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In 2015, a video of a rat carrying an entire slice of pizza down the stairs into a New York City (NYC) Subway station went viral. Apparently, this type of diet for NYC rodents shouldn’t be all that surprising. A recent study from the City University of New York (CUNY) and Fordham University shows that unhealthy human eating habits may be responsible for an evolutionary adaptation in NYC rodents.

The study suggests the change in these urban rodents likely stemmed from their primary consumption of human food waste, much of which consists of — you guessed it — fast food. It looks like even rodents have a hard time metabolizing the likes of McDonald’s, Taco Bell and Burger King.

THE STUDY. Researchers Stephen Harris and Jason Munshi-South conducted the study, titled “Local adaptation in urban white-footed mice.” The study examined the diet of 48 white-footed mice — which are native to North America — from three NYC parks and three rural areas. Harris and Munshi-South tested specifically for genetic variances in the mice genome structures and discovered 381 differences. They focused on 19 of these genetic variations, many of which perform the role of metabolizing lipids and carbohydrates.

“What we found was there were these mutations and signatures of evolution occurring in many genes that had to do with metabolism and the breakdown of fats from high-fat diets,” Harris told PCT. He added that this link then led them to believe the genetic differences originated from something urban mice were eating that rural mice were not.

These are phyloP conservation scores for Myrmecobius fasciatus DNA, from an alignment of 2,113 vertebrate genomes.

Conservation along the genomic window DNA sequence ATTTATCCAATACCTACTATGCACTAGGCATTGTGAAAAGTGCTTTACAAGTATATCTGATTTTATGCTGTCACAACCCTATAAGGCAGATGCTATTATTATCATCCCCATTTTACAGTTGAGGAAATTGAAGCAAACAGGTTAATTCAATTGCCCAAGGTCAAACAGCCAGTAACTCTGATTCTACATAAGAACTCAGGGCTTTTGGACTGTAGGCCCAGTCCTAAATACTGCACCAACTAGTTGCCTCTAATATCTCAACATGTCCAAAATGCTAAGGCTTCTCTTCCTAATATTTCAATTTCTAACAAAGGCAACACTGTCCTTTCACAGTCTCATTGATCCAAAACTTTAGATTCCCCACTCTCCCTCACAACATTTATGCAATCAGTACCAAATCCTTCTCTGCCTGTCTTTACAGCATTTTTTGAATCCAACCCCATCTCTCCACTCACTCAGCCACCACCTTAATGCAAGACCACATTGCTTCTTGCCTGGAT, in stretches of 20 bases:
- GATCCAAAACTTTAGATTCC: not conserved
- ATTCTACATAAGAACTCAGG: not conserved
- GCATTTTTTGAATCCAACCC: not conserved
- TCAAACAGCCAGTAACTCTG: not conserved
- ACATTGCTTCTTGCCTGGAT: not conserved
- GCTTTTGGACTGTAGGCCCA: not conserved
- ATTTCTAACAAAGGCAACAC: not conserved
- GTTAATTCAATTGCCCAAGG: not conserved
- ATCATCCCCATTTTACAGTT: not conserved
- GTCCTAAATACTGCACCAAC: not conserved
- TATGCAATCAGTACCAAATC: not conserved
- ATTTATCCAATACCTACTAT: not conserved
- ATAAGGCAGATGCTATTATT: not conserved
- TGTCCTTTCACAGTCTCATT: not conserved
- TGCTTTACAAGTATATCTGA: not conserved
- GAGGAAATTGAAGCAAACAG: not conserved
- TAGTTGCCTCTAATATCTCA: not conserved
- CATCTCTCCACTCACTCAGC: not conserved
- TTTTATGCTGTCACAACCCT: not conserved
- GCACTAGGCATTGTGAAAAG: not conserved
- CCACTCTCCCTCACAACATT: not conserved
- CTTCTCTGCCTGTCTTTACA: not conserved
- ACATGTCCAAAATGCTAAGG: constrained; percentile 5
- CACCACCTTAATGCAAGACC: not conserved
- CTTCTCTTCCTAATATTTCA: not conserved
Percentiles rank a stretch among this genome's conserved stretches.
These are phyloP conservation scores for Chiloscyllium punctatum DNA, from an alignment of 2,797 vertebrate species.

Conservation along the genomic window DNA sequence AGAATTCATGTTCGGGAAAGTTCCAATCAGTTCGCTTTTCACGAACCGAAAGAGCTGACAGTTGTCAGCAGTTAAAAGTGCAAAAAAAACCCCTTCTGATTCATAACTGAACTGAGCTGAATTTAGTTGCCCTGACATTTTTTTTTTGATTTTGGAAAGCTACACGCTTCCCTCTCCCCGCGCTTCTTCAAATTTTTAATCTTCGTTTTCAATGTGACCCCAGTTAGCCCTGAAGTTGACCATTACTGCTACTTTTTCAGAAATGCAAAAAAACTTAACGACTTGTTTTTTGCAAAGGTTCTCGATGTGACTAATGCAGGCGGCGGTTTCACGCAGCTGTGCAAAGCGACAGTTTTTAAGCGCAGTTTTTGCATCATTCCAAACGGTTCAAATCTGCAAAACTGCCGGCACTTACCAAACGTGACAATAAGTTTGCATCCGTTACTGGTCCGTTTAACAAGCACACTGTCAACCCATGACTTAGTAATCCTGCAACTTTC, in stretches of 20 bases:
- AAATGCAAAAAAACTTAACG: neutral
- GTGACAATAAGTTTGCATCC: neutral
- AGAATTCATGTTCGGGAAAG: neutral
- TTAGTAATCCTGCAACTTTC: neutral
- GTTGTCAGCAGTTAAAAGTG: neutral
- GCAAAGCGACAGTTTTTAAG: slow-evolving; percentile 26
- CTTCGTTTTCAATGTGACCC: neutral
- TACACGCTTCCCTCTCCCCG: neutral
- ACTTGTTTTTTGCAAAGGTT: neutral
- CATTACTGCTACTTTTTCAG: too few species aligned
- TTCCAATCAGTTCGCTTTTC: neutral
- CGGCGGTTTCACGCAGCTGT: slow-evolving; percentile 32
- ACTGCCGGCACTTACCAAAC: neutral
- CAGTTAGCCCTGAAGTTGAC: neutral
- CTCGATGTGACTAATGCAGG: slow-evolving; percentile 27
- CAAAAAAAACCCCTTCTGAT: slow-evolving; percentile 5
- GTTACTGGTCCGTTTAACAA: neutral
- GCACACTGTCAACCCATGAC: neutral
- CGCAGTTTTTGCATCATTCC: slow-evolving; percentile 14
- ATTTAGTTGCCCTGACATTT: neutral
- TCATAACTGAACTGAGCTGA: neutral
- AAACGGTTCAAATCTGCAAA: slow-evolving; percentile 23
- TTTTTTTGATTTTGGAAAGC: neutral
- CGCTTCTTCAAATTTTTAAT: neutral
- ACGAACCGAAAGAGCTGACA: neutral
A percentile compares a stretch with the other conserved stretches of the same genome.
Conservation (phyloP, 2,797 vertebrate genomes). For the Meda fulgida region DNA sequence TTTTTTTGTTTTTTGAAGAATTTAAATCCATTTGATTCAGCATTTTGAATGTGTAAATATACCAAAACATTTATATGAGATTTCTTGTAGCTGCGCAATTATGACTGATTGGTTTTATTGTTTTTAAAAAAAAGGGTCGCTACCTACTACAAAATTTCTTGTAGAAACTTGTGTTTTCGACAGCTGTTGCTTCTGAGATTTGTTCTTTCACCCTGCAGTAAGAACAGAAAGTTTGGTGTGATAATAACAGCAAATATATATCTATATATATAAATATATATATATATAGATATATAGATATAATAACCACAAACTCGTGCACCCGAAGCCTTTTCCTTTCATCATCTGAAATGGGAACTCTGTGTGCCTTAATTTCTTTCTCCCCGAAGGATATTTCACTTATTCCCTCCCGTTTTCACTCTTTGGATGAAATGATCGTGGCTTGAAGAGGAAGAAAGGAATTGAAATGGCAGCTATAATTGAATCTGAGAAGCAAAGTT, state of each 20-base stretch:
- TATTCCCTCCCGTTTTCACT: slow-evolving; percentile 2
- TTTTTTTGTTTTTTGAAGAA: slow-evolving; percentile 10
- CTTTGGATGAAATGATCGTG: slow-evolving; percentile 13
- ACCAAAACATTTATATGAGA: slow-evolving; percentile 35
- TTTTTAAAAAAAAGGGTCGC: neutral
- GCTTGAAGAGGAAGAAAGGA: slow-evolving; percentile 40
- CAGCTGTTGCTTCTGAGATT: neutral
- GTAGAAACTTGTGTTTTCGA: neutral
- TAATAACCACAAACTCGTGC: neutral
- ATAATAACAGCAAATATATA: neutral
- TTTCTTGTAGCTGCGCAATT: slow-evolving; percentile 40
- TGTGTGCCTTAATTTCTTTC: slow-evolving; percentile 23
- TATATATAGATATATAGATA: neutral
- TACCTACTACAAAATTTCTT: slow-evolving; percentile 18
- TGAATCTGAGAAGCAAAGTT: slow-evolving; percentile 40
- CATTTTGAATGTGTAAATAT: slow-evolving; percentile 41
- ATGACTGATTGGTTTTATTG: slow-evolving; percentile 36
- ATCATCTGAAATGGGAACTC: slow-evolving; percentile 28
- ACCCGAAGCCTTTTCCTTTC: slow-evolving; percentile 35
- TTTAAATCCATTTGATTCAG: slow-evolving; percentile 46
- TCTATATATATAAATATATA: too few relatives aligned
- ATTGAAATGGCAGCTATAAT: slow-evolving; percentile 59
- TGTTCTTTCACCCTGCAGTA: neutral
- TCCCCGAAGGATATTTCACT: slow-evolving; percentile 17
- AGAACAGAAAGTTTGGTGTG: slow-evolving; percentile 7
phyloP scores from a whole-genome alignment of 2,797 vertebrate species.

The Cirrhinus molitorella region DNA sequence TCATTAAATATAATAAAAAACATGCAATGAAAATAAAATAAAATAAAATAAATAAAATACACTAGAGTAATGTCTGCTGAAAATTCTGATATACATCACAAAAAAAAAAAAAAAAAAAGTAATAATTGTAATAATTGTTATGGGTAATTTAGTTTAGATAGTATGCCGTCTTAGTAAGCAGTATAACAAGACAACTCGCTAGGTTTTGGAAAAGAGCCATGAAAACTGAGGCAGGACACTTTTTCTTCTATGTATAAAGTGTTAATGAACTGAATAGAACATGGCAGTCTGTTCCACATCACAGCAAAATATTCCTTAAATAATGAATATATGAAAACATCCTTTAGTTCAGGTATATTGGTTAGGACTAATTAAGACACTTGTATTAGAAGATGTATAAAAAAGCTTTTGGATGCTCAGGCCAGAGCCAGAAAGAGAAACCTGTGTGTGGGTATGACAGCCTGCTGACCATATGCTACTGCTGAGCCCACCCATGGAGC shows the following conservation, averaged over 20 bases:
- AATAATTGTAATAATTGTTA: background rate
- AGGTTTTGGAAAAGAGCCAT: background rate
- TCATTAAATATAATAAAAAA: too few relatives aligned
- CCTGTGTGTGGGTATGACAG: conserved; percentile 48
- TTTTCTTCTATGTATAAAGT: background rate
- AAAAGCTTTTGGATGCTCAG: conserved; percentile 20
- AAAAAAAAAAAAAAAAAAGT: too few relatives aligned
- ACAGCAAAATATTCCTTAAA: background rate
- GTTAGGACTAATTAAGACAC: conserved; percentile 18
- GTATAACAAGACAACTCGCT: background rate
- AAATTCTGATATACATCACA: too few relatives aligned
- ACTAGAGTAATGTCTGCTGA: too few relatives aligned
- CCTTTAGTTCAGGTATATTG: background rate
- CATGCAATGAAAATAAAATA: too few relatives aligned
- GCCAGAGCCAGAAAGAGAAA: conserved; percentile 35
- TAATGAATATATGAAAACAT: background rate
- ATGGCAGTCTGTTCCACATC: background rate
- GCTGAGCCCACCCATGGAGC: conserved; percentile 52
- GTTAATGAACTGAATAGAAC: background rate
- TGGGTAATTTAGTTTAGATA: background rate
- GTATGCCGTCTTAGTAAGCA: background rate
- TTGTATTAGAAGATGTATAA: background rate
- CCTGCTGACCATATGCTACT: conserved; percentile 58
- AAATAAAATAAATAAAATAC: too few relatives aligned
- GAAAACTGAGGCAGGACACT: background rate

In the urban mice, evidence showed the genetic differences possibly originated from fatty liver disease, which is “a major hallmark of obesity and diabetes,” according to the study. In humans, and now urban rodents, these health issues are caused by an increased consumption of foods high in fats and carbohydrates.

EVOLVING. The takeaway from this study, Harris said, was how such a small area could contain a large amount of genetically different mice.

“Usually what you would find is over hundreds of kilometers, these mice are just one population,” said Harris. “We were finding that over one or two kilometers, the Manhattan mice were genetically distinct populations from the Queens mice.”

The study ultimately suggests that these city mice could be evolving in response to what food source is available to them, which is mainly unhealthy human food waste on NYC streets. Unlike humans, however, Harris said this high-fat diet is not necessarily bad for these native urban rodents.

“I think it’s more of just a response to the environment,” Harris said. “I don’t think it’s affecting them positively or negatively in any meaningful way. It’s more of understanding what happens when humans come in, pick a spot and turn it into a city. How do the native animals respond?”

WHAT’S NEXT? Harris said one main question their future research will try to answer is whether this genetic phenomenon is indicative of all urban environments, an “urban syndrome,” as Harris calls it.

“This could be an extreme case of local adaption,” Harris said. “And New York City is a special case because it is so densely populated. Central Park is completely shut off on all sides by streets and sidewalks.”

Harris is currently working with a new lab at the State University of New York (SUNY) Purchase College and studying various urban species to see if this “urban syndrome” exists.

“I would like to generally look more at these urban adapters,” said Harris. “Not pigeons, rats, cockroaches — things that travel with humans. I’d like to expand it out and look at urban adapters, native animals that also happen to do well in an urban setting.”

The author is an Ohio-based writer. She can be contacted at ksondereker@gie.net.